Years ago the lake now known as Fife Lake was discovered while trying to create a road that connected Traverse City and Midland. A team of surveyors set out to find the best route for the new road. They’re route passed a beautiful lake that was named after William Fife, a member of the team. The Village itself was formed in 1872 when the Grand Rapids & Indiana Railroad were being built. Some of the men present during the building of the railroad decided that the area should be created into a town. Population grew quickly and rose over 700 people between 1877 and 1885. Lumber and Agriculture were the main source of jobs in the area and spread rapidly. However, in the 1920’s people soon began to realize that Fife Lake’s potential industry should be tourism, and currently the main industry here in Fife Lake is tourism.
Fife Lake’s First Years
The first log made 600 feet of lumber was at the mill of the Thompson Brothers. Mr. J. B. Lancaster came from Traverse City in June of 1872 to open a stock of goods about where the school-house is currently located. A lumber camp was started about 7 miles from the lake in April of 1872 by Mr. W. W. Bailey. Mr. James Monteith built the first frame dwelling on the north plat. H. B. Thurber was the postmaster of the first established post office located on the south plat of Fife Lake. The office was eventually moved to north town. On the north side the first hotel stood. It was a log house that stood where the Fife Lake House presently stands. The oldest hotel is still however the Lake View House. Miss. Nettie Blood taught the first school in a little shanty in north town in 1874. J.J. Gage was the first male teacher to teach in Fife Lake. The shanty where school was taught was also where the religious services were held. Rev. J.F. McKinley was appointed in the fall of 1881. A year later a building for the church was being built and was finished in the fall of 1884. The population of the village in 1884 is estimated at 1,000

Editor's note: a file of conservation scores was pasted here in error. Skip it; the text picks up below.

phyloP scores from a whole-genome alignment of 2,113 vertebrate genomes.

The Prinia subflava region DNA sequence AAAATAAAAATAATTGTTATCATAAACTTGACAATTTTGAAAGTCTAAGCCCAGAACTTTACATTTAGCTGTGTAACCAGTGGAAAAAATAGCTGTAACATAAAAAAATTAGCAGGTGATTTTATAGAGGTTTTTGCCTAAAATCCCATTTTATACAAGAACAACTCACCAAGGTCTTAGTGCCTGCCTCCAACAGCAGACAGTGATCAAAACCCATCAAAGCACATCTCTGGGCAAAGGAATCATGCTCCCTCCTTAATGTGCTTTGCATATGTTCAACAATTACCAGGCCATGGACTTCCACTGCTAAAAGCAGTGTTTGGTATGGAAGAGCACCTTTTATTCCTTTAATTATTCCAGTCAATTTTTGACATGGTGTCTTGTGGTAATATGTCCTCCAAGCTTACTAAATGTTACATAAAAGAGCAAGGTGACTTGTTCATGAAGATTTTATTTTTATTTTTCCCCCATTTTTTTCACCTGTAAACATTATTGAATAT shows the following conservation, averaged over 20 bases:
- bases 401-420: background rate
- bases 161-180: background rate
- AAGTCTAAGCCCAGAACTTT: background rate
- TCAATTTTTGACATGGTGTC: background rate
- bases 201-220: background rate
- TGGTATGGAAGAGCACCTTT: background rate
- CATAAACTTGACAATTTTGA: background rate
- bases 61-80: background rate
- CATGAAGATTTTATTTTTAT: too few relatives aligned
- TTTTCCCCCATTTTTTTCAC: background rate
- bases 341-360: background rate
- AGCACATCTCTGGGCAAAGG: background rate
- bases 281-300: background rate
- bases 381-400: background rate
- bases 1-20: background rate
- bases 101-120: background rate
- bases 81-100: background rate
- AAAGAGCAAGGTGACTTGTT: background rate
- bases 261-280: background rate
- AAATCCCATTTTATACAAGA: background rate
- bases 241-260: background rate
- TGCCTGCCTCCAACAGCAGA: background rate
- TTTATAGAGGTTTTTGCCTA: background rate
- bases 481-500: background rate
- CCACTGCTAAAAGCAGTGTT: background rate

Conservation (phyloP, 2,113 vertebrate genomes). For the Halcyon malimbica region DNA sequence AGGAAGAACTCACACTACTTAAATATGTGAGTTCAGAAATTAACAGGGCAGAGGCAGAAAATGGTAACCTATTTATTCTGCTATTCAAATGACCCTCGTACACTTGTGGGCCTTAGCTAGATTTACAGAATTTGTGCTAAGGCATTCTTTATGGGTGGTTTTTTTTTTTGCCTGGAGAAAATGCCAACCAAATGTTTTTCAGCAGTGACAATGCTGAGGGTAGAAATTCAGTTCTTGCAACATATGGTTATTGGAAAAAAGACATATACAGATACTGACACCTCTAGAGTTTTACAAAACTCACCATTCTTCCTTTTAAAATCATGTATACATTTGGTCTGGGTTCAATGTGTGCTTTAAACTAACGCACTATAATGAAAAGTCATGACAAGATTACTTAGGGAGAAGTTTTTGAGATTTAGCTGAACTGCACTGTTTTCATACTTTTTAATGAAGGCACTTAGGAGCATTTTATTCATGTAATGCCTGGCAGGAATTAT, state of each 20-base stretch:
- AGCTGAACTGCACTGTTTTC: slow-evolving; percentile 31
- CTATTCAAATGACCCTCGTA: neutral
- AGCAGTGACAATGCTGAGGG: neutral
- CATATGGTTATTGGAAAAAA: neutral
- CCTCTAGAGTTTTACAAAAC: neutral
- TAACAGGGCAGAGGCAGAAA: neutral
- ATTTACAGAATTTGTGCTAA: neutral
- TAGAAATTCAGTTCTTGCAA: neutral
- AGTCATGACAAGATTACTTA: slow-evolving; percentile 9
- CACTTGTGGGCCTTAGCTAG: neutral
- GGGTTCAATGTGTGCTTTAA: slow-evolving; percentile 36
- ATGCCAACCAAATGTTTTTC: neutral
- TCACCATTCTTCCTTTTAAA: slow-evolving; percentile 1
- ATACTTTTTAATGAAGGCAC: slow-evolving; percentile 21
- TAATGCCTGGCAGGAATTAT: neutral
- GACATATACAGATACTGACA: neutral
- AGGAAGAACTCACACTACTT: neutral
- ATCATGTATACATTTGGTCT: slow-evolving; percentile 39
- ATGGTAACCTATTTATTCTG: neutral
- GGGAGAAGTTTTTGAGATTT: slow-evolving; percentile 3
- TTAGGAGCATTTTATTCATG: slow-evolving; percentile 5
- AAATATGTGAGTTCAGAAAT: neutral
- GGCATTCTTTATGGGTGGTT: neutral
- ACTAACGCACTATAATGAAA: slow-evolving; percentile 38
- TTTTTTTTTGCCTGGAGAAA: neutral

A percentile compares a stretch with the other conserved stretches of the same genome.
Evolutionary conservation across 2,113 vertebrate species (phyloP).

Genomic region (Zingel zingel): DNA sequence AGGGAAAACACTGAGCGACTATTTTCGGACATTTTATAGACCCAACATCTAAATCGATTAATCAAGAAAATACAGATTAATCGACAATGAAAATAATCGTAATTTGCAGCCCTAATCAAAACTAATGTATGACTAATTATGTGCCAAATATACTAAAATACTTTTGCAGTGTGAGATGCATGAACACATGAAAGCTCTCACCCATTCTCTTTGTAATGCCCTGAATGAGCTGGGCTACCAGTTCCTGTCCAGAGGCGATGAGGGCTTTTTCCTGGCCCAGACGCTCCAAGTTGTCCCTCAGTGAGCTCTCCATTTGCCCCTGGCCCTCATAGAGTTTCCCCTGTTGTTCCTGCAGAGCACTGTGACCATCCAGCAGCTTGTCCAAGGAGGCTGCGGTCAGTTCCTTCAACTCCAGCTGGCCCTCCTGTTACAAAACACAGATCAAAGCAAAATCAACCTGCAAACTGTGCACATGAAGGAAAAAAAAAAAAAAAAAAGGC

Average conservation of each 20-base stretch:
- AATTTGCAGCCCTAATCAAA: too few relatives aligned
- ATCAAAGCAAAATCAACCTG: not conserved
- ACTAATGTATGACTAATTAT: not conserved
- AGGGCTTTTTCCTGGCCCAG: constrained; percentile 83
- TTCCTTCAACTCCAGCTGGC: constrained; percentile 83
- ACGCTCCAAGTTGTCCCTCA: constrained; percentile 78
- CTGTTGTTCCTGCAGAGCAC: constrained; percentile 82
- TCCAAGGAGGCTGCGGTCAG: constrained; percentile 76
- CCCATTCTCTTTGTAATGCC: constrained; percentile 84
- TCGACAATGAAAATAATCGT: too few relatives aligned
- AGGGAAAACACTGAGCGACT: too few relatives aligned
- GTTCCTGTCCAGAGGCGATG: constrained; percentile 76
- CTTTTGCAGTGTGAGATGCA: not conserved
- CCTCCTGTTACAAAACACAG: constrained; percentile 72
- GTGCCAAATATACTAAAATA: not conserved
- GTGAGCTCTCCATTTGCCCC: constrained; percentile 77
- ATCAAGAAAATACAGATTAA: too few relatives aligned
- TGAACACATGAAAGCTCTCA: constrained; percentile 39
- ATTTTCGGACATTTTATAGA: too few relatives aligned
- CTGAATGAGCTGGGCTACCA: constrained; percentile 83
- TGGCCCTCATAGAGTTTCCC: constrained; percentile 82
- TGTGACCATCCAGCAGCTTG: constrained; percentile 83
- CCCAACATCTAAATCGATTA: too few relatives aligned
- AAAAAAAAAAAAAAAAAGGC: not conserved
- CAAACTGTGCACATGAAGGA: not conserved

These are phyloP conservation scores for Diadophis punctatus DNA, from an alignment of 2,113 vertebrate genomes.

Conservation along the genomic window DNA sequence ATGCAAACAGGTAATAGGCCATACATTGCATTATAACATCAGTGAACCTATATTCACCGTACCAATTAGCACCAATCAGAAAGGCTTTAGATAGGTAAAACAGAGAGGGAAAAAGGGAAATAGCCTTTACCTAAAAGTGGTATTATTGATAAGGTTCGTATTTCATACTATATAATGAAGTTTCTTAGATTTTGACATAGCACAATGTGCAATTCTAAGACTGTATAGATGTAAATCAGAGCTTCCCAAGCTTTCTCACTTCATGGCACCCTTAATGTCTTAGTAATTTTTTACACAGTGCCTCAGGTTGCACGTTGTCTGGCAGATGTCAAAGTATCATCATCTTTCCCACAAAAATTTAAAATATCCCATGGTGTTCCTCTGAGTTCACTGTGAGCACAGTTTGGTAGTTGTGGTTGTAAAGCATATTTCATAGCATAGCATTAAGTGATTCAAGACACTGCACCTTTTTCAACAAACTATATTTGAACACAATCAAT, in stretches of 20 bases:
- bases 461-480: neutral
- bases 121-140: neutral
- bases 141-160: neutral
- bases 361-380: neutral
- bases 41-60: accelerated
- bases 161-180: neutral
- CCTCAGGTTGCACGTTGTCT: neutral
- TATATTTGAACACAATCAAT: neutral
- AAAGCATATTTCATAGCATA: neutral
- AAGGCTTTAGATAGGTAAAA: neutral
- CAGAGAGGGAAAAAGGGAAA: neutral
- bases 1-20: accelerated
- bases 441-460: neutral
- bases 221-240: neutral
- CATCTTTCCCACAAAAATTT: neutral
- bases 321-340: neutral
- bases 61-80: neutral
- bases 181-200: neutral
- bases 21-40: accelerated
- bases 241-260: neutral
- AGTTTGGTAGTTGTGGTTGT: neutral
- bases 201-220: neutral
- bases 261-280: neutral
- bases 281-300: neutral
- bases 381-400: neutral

For more historic information, come visit one of our fabulous 3 museum buildings, or visit the Historic Society’s website.